It is customary in Israeli hi-tech companies for employees to receive a bonus or a gift at chagim. At HPE, you were given a choice of gifts, or you could opt for the default option of a gift token worth several hundred shekels. Come the time, an email went round, and you collected your gift or token.
My new employers are a privately owned company, and they do things slightly differently.
Last week, a message went round that the owner would be coming to distribute the Pesach gift tokens. And so he did, taking his time to come round everyone, handing over the token, and offering Pesach greetings. (I had seen him around the office, but this was teh first time I had met and spoken to him.) It took him a while to complete the job, but he obviously thought it was worth doing. I thought it was a nice touch that he took that time and trouble. So, well done that man.
Oh, and in addition, we each received a Pesach gift box of wine and chocolates. Very nice, indeed. Two nice touches!
Finally, because I am unsure when I will get time to blog again, Shabbat Shalom and Chag Sameach! Pesach is on its way.
So what did Susan and I get up to on Pesach?
On the games front, I played some ASL with Ran, some Ticket to Ride with Susan and Lori, and some Battle Lines with Lori.
On the reading front, I finished one novel, and three history books. Susan finished at least two novels.
On the wedding front, I did some wedding dress shopping with Sarah-Lee (and managed not to cry). Susan did a bit more than that. The hot news is that I believe a final decision has been made.
On the family front, we had a great Seder with the Horesh crew and Hannah, and a Pesach Picnic and Tour. And we met up with Jonathan and Ann, and most of their crew.
On the exercise front, we managed two trips to the gym, and a couple of long bike rides to the Tel Aviv port and back.
We had a couple of barbecues, and ate too much meat.
I went to shul a few times. (By Shabbat, you could sense that people had had enough!)
Oh, it’s good to be back to a normal week to week routine.
With Pesach on its way, here’s some alternative reading about one of the themes of the chag. It’s from a 2014 essay by Steven Lee Beeber, on the Fathom site:
When I was writing my book about the Jewish origins of punk, The Heebie-Jeebies at CBGB’s, I referred to Lou Reed as both the Alter Kocker (old fart) Indie Rocker and the Zayde (grandfather) of the movement. I still believe these titles fit the man, but in the wake of his recent death, I have come to see that he is deserving of a third. Like the figure in the Passover Seder that he played annually in public, Reed was the Wise Child. Unlike his brothers, the Wicked Child, the Simple Child, and the One Unable to Ask, he saw both the tragedy and triumph of Jewish history.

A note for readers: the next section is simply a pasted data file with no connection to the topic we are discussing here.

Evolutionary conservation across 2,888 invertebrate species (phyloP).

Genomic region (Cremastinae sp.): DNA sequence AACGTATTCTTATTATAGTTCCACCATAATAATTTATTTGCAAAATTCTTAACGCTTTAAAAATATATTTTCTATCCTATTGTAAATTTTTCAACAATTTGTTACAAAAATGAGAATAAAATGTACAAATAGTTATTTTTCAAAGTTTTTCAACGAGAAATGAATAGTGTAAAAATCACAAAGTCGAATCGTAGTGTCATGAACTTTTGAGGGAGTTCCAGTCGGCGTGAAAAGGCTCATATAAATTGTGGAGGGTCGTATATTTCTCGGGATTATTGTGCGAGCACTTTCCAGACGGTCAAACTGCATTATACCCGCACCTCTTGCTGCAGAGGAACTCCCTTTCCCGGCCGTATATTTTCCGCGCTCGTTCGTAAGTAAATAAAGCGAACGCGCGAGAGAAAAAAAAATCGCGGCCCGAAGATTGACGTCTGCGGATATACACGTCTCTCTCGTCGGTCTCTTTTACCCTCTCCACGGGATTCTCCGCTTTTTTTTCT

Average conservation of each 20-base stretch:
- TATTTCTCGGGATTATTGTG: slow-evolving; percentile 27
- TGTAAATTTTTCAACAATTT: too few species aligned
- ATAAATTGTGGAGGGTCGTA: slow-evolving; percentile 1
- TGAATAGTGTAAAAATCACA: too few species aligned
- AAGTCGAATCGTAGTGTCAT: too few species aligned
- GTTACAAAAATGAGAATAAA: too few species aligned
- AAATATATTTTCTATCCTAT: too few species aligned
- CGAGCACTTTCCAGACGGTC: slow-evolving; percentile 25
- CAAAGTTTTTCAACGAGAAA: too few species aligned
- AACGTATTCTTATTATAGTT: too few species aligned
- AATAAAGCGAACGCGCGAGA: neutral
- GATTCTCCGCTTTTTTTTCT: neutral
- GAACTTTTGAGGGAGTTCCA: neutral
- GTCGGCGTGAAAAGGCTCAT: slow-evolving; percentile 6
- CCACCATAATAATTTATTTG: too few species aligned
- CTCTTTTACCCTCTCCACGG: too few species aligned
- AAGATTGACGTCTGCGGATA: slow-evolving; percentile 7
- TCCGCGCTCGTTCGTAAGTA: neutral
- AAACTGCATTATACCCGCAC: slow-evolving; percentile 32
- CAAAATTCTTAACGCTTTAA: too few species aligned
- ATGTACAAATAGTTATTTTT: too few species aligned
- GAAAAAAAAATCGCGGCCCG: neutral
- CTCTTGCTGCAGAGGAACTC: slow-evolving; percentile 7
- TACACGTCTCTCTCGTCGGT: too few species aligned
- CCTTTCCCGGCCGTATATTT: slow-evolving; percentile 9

It wasn’t always that way.
Read it all, here. Lou Reed’s Jewish strand is the subject of this 2013 post of mine.
Pesach is coming, and Susan has Operation Pesach Preparation well under control: changing dishes, cleaning and tidying, more cleaning and tidying, menu planning, food buying, more food buying, and so on. It’s all going according to clockwork.
For example, last night was penciled in as Matza Night.
What’s that, you ask? That’s when the Matza Man is supposed to deliver the matza.
And did he deliver the matza? Oh yes:
That’s serious matza.
Do you want to know how serious? Check out how many hechsher stickers you can spot on the box bottom:
If that bunch aren’t acceptable, we are in real trouble!
The minute Purim is over, all thoughts turn towards
the start of the baseball season Pesach. For example, we now look at food in the house with an appraising eye as to whether we can use it up before Pesach.
And in the office, there’s a different type of appraisal, as we consider whether project deadlines mean there will need to be work done on the intermediary days (chol hamoed) of the festival.
On the plus side, the tradition in the office (like many in the sector) is to mark the festival with a bonus or suitable gift. Last year, I took the bonus by way of tokens, as none of the gifts on offer were of interest. So, here’s your starter question for ten points: what unsuitable gift is the one I have chosen this year?
Don’t puzzle for too long. Here it is:
B…b…but that’s for making b…
Yes, it’s a bread making machine. Yes, it’s a gift for Pesach. No, I don’t quite understand it. I just know I am going to have to pack it away for use after the chag!
In the orthodox Jewish way of life, on the morning before Pesach, the practice is to burn all the chametz found during the search in the home, and everything left over from breakfast. In Ra’anana (as above), and indeed throughout Israel, there are several public fires – monitored and secured – to accommodate the practice.
The blessing is:
“All leaven or anything leavened which is in my possession, whether I have seen it or not, whether I have observed it or not, whether I have removed it or not, shall be considered nullified and ownerless as the dust of the earth.”
Fresh Co supermarkets haven’t quite got the whole Passover thing right:
Passover: the festival of toilet roll and bacon. I don’t know whether to laugh or cry.
[Seen at BlazingCatFur, as tipped off by Elder of Ziyon.]
Click the graphic for the full review
We are proud owners of the first edition. It’s a terrific Haggadah that will enhance the seder night experience. Highly recommended. See here.
That’s it over for another year. All the Pesach dishes, cutlery, pots, and pans are now packed up and back in storage. Well done Team Simpson – especially Susan.
Now, where’s the chametz?